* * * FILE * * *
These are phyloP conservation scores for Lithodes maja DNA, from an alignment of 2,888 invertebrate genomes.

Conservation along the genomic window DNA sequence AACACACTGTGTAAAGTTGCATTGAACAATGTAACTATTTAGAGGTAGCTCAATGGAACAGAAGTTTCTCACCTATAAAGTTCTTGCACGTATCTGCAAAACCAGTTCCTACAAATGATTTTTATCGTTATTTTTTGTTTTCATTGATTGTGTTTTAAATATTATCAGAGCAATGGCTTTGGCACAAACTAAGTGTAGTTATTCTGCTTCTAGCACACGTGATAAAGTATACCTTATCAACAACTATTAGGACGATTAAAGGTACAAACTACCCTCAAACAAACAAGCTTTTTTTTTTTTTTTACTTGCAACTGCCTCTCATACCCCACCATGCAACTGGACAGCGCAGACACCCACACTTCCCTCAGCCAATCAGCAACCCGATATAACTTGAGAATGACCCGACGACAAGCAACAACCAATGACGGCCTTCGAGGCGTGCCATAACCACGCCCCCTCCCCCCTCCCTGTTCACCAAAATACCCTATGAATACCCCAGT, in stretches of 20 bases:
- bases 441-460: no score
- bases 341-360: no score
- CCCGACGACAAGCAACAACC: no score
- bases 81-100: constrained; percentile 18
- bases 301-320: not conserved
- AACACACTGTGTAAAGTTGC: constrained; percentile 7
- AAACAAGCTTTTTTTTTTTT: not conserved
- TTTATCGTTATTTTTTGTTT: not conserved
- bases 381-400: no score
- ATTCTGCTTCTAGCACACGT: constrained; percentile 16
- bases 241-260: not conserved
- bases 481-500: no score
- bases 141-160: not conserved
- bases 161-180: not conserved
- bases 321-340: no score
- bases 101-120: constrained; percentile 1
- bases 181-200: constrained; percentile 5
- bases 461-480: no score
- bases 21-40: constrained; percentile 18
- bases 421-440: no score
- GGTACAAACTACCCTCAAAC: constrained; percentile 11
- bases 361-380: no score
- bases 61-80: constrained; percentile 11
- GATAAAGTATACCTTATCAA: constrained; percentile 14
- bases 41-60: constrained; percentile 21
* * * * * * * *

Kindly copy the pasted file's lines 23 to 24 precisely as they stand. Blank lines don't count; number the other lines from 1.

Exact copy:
- GGTACAAACTACCCTCAAAC: constrained; percentile 11
- bases 361-380: no score